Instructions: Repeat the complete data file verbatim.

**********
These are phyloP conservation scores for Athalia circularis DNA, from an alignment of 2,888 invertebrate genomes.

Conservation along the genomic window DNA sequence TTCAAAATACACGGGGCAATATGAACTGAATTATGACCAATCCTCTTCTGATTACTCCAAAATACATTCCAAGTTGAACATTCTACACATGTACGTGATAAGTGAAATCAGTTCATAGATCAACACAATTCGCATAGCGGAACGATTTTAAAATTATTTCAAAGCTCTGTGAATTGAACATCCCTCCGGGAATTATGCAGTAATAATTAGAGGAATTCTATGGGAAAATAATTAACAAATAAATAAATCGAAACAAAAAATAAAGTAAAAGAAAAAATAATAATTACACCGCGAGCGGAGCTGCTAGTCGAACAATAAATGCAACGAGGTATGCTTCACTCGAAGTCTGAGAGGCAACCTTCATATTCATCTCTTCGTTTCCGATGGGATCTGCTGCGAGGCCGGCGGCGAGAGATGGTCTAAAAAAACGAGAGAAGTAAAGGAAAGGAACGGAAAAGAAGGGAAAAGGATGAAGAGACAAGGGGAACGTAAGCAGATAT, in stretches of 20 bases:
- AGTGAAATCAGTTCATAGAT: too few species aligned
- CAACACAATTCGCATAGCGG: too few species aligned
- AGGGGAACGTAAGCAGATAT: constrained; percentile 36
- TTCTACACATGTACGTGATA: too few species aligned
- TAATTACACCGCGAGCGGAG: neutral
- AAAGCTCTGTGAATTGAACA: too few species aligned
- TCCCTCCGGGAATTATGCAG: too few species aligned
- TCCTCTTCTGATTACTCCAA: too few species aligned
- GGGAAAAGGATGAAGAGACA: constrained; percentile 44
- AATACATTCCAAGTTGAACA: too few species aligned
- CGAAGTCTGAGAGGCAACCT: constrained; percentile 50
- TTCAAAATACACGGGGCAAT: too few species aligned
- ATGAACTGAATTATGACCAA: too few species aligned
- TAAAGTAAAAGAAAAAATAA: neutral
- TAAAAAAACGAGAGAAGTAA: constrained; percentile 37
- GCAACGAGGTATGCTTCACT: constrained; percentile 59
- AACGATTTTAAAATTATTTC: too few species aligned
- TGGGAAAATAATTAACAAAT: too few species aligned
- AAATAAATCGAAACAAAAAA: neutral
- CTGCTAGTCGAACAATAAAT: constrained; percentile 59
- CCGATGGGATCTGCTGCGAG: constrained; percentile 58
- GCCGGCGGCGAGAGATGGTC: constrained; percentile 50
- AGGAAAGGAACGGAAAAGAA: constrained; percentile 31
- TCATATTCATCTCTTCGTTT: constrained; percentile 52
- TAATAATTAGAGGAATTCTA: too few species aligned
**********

These are phyloP conservation scores for Athalia circularis DNA, from an alignment of 2,888 invertebrate genomes.

Conservation along the genomic window DNA sequence TTCAAAATACACGGGGCAATATGAACTGAATTATGACCAATCCTCTTCTGATTACTCCAAAATACATTCCAAGTTGAACATTCTACACATGTACGTGATAAGTGAAATCAGTTCATAGATCAACACAATTCGCATAGCGGAACGATTTTAAAATTATTTCAAAGCTCTGTGAATTGAACATCCCTCCGGGAATTATGCAGTAATAATTAGAGGAATTCTATGGGAAAATAATTAACAAATAAATAAATCGAAACAAAAAATAAAGTAAAAGAAAAAATAATAATTACACCGCGAGCGGAGCTGCTAGTCGAACAATAAATGCAACGAGGTATGCTTCACTCGAAGTCTGAGAGGCAACCTTCATATTCATCTCTTCGTTTCCGATGGGATCTGCTGCGAGGCCGGCGGCGAGAGATGGTCTAAAAAAACGAGAGAAGTAAAGGAAAGGAACGGAAAAGAAGGGAAAAGGATGAAGAGACAAGGGGAACGTAAGCAGATAT, in stretches of 20 bases:
- AGTGAAATCAGTTCATAGAT: too few species aligned
- CAACACAATTCGCATAGCGG: too few species aligned
- AGGGGAACGTAAGCAGATAT: constrained; percentile 36
- TTCTACACATGTACGTGATA: too few species aligned
- TAATTACACCGCGAGCGGAG: neutral
- AAAGCTCTGTGAATTGAACA: too few species aligned
- TCCCTCCGGGAATTATGCAG: too few species aligned
- TCCTCTTCTGATTACTCCAA: too few species aligned
- GGGAAAAGGATGAAGAGACA: constrained; percentile 44
- AATACATTCCAAGTTGAACA: too few species aligned
- CGAAGTCTGAGAGGCAACCT: constrained; percentile 50
- TTCAAAATACACGGGGCAAT: too few species aligned
- ATGAACTGAATTATGACCAA: too few species aligned
- TAAAGTAAAAGAAAAAATAA: neutral
- TAAAAAAACGAGAGAAGTAA: constrained; percentile 37
- GCAACGAGGTATGCTTCACT: constrained; percentile 59
- AACGATTTTAAAATTATTTC: too few species aligned
- TGGGAAAATAATTAACAAAT: too few species aligned
- AAATAAATCGAAACAAAAAA: neutral
- CTGCTAGTCGAACAATAAAT: constrained; percentile 59
- CCGATGGGATCTGCTGCGAG: constrained; percentile 58
- GCCGGCGGCGAGAGATGGTC: constrained; percentile 50
- AGGAAAGGAACGGAAAAGAA: constrained; percentile 31
- TCATATTCATCTCTTCGTTT: constrained; percentile 52
- TAATAATTAGAGGAATTCTA: too few species aligned